2nd prize:
A Ringling College of Art and Design t-shirt

3rd prize:
A Ringling College of Art and Design t-shirt  

Honorable Mentions:
A Ringling College of Art and Design t-shirt



Will the contest entries be published?
The top winner in each category will be offered the opportunity for their work to be published in Shift, the Creative Writing Program’s literary arts journal. Beyond that offer of one-time publication, authors retain all rights to their stories.

What if I win first prize but don’t want my work published?
That’s a decision we will respect.

Can I submit to more than one category?
Yes. Though each piece can only win a prize in a single category so please send different pieces if you’ve like to contend in more than one contest category.

You say you want “unpublished” work. What does that mean?
If you wrote something for a school assignment, that’s fine. If your piece ran in your school newspaper or school literary magazine, that’s fine too.

If your piece ran in a national periodical of any type (USA Today, Reader’s Digest, Boy’s Life, Seventeen, etc.)? That’s published. The same is true with posting your piece in online forums, blogs, and websites (personal ones or Wattpad). And if your piece was included in any textbook or anthology, that too counts as being published.

If you have any questions about this, please email us to ask.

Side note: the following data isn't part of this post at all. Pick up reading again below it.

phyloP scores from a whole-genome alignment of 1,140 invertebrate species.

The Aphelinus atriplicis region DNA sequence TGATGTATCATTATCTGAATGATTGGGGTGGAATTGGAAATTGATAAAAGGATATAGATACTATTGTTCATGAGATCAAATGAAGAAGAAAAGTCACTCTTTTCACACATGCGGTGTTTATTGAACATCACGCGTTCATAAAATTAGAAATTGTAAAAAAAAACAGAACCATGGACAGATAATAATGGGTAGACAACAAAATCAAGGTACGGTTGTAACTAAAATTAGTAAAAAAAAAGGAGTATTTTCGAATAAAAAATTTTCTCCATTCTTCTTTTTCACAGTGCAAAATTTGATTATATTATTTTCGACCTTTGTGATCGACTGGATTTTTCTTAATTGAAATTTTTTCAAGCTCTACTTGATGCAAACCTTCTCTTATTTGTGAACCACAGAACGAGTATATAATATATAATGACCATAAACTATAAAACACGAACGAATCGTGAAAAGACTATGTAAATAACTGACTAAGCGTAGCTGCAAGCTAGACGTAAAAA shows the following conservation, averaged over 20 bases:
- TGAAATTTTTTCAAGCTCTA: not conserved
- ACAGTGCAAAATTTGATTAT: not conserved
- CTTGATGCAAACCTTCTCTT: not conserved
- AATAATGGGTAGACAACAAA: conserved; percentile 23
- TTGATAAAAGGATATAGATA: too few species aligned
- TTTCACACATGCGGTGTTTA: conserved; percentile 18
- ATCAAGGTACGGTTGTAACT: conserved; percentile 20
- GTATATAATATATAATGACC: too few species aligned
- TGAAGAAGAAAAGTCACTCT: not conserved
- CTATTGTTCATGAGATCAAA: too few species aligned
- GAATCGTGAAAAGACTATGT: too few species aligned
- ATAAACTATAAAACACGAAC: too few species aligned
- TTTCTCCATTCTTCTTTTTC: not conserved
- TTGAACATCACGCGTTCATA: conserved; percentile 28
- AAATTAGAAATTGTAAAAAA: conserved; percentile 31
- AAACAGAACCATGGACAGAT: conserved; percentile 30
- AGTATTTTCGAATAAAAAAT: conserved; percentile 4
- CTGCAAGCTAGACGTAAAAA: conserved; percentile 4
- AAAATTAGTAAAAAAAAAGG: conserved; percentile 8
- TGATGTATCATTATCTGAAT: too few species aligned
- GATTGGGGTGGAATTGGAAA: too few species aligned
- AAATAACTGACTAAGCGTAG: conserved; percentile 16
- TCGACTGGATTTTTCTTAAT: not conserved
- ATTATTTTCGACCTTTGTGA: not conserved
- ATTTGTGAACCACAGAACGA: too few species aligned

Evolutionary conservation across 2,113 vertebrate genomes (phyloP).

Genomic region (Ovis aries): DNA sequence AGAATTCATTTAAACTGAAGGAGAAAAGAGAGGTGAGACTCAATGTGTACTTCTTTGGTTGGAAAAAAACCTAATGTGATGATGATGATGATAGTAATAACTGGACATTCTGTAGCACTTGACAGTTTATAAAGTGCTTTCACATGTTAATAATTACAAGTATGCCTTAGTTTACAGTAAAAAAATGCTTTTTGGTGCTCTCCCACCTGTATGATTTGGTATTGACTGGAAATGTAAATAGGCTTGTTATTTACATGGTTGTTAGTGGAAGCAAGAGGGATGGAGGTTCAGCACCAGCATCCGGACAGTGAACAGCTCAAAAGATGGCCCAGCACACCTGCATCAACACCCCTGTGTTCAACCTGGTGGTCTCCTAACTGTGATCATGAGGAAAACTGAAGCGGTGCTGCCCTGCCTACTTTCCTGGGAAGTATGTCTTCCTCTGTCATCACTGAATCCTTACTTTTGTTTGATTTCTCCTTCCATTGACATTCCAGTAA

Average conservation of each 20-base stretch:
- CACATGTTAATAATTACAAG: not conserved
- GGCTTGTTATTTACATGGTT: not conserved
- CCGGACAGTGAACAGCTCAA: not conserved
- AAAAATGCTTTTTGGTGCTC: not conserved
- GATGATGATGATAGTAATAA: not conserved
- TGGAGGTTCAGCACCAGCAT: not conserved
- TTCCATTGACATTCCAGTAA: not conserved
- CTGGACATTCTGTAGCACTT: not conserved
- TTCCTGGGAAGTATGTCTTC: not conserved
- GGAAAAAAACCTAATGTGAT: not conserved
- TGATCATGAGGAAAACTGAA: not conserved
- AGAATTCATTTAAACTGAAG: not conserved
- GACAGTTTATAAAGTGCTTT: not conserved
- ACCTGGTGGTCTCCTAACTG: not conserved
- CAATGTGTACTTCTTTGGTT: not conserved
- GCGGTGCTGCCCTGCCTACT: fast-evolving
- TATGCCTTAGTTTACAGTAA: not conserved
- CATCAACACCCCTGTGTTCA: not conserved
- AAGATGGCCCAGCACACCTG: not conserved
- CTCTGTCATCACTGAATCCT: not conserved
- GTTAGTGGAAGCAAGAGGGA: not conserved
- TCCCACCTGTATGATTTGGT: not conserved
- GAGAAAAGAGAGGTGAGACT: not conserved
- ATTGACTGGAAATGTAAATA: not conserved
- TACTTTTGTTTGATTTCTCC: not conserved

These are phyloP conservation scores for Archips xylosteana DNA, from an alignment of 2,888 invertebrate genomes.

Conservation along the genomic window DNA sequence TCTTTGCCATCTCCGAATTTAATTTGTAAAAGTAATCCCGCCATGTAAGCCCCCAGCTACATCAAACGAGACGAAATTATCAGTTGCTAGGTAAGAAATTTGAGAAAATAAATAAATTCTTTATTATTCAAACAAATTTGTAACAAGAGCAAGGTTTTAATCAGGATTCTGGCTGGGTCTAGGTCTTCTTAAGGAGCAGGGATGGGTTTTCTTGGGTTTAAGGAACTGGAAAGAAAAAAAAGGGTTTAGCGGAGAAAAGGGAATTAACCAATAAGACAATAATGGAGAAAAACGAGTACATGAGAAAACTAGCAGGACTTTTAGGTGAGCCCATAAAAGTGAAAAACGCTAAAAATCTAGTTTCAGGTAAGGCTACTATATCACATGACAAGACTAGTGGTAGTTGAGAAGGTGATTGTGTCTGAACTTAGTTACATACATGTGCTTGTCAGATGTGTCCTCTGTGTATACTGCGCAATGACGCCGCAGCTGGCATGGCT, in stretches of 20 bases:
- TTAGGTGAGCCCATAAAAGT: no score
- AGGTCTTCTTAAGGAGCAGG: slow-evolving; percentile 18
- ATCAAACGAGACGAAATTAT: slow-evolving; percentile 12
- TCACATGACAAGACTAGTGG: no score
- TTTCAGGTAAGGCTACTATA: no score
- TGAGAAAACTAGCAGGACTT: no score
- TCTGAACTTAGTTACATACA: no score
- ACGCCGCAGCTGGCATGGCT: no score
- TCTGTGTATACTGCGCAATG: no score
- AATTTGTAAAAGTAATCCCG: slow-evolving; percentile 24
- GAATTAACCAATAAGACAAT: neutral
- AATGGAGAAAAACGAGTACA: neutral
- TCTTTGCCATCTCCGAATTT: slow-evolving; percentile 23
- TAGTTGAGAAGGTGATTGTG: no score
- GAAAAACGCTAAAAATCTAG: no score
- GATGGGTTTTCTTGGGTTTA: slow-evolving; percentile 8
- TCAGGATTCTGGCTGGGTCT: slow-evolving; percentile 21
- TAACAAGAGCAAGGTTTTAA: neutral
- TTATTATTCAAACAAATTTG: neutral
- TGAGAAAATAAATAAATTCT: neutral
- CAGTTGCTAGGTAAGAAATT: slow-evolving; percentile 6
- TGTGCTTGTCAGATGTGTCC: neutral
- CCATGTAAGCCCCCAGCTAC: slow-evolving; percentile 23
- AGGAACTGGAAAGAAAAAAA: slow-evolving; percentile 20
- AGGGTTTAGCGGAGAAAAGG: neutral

I want to send in something different than a traditional short story. Can I do that?
Absolutely. While many submissions will be traditional short stories, we are also quite open to graphic narratives, scripts, picture book manuscripts, comics, and other literary forms/blends.

I’m a poet. Can I submit a poem?
You may submit anything you choose up to 2,000 words long, though poetry without an extremely strong narrative component likely doesn’t fit well in any of the submission categories. This is primarily a prose narrative contest.

What type of stories/subjects/themes do you want?
That’s entirely up to you, though a familiarity with the genre/style you’re writing in will surely be of help to you.

What are the judges REALLY looking for?
High-quality writing that engages the reader.

What are the common issues with most submissions?
Here are three of the top reasons most entries don’t make the cut.

  1. Failure to follow the contest guidelines
  2. Poor editing/proofreading
  3. Cliché ideas/plots

I’m not an American citizen. Can I still submit?
If you’re a high-school-age student enrolled in a high-school curriculum and you’re writing in English? Yes.

I’m homeschooled. Can I enter the contest?
If you’re a high-school-age student enrolled in a high-school curriculum and you’re writing in English? Yes.

Is Ringling College associated with the Ringling Bros. and Barnum & Bailey Circus?
John Ringling was involved with the launching of the institution in 1931, but beyond that, we have no relationship to the circus beyond the association of his name. So the circus’ closing in 2017 had zero effect on Ringling College.